Saturday, June 15, 2024

Lenovo VR Classroom 2: Optimizing a Tool Rather Than Limiting the Disruption

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The latest briefing I took was on Lenovo’s VR Classroom 2. It highlights the rarer of two approaches to applying new technology to an old problem. 

The most common approach is to try to emulate what it is that you are replacing. This is what most of the new collaboration companies seem to be focused on, including Meta, which are trying to use avatars and virtual rooms to replace the physical classrooms, conference rooms, and auditoriums we have used for physical meetings. And if you have used any of these tools, you have discovered that virtual reality (VR), right now, stinks at replacing reality with an alternative. 

The reason this approach does not work well is because rather than using the strength of the VR platform as it currently exists, these tools are using it to replicate the weaknesses of the physical meeting areas. In a meeting room or classroom, you must use presentations, slides, projectors, and TVs to bring content into the room. But with VR, which is an emulation technology, you can take the audience to the content. 

This is what makes Lenovo’s VR Classroom 2 different. It focuses on the strengths of VR not the weaknesses of the classroom. 

The Advantage Of The Disruption Limiting Approach

Since most of the new collaboration vendors are using the approach that reduces initial disruption by emulating classrooms, there must be an advantage to this approach, and there is. It is easier to sell, because it addresses the problem the entity is attempting to solve. In this instance, that problem is the need to isolate the students and the teacher to prevent the spread of the COVID-19 virus. 

So it is easier to sell, but it fails because, initially, no alternative technology can just step in, with equal effectiveness, and replace part of an ecosystem that was designed around the older solution. Automobiles were initially not as useful as horses and only became so when roads, gas stations, and new car designs allowed them to fully utilize the unique advantages they had. Early on, horses could go where cars could not. They could exist where there were no gas stations or roads, and riders understood how to keep them healthy. 

So the reason that VR solutions are not doing the job is because they are trying to recreate classrooms, so they can be sold more easily. But that approach means they do not live up to expectations, and the result appears to be less effective than the physical rooms they are trying to replace. 

The Optimized Approach 

The optimization approach specifically builds a solution around the strengths of the technology. In this case, what Lenovo did with VR Classroom 2 is not trying to replace the classroom but provide content-focused solutions, then immerse the student in the teaching material. We know that immersion is a far more effective way to tech, and VR is better at immersion. You can place a student underwater, in the outback of Australia, even on Mars, and allow them to experience the material by living it, which is far more effective than the slides, pictures, and videos shown in a classroom.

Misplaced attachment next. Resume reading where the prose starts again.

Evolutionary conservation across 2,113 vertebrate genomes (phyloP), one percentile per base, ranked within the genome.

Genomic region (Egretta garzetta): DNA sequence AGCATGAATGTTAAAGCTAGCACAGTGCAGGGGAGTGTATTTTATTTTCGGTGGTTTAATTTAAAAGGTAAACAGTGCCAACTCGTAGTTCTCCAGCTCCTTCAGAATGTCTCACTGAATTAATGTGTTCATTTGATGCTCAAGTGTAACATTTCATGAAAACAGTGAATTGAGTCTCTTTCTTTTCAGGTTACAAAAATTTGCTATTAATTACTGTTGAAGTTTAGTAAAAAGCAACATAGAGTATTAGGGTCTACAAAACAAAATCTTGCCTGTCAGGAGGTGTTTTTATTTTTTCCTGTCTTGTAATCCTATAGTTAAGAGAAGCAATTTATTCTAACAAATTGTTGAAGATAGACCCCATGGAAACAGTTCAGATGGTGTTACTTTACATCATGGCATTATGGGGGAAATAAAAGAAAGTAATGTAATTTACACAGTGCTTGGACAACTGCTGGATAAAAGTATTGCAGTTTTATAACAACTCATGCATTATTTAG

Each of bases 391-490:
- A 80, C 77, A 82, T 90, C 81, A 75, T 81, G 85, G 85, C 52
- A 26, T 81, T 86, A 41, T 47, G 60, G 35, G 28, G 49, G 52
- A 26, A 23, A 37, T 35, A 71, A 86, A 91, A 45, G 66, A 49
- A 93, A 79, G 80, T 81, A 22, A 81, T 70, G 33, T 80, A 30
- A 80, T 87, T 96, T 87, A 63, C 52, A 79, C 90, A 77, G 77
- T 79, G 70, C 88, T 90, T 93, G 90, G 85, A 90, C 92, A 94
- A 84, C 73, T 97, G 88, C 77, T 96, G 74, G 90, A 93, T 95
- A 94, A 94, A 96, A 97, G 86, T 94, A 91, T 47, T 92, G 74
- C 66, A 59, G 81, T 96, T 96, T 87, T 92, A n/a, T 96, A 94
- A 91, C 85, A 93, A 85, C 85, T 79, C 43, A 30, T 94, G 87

By focusing on the material, not only does the VR process work remotely, it will also work in classrooms to accomplish the same theme, allowing for far more seamless hybrid learning experiences. This approach not only allows the student and teacher to be safely remote, but it does a better job of training, because it is not wasting effort tying to be something it is not. And it is not a classroom. 

Granted, as VR technology advances, we will be better able to create virtual classrooms. But if we do not need that construct, a construct that was designed and optimized for in-person learning based on technology that was old last century, why take this approach?

Wrapping Up 

When implementing a vastly different advanced tool, it is better to learn about the tool and implement it according to its unique advantages and disadvantages, rather than trying to make it into something it is not to limit disruption. 

The latter path is not as effective and much like trying to use a car like a horse. The effort will not end well, because you have overset expectations and asked the tool to do something it is bad at doing. Instead, implement the tool, so the implementation emphasizes the tool’s unique advantages. That way, expectations are set regarding disruption, and the tool can do what it was designed to do.

This is the approach Lenovo’s VR classroom took and why it has evolved from just K-12 education to higher levels of education and in-company training. Not only is it more effective for remote learning, because it is more immersive, but it is also more effective when implemented properly. 

As you look at the new technologies you plan to implement, are you trying to emulate older tools? Or are you implementing the new tools in a way that will highlight their unique strengths recognizing that some disruption is necessary for advancement? 

Something to noodle on as we look at the year ahead. And here is hoping the new year is everything you hope for.

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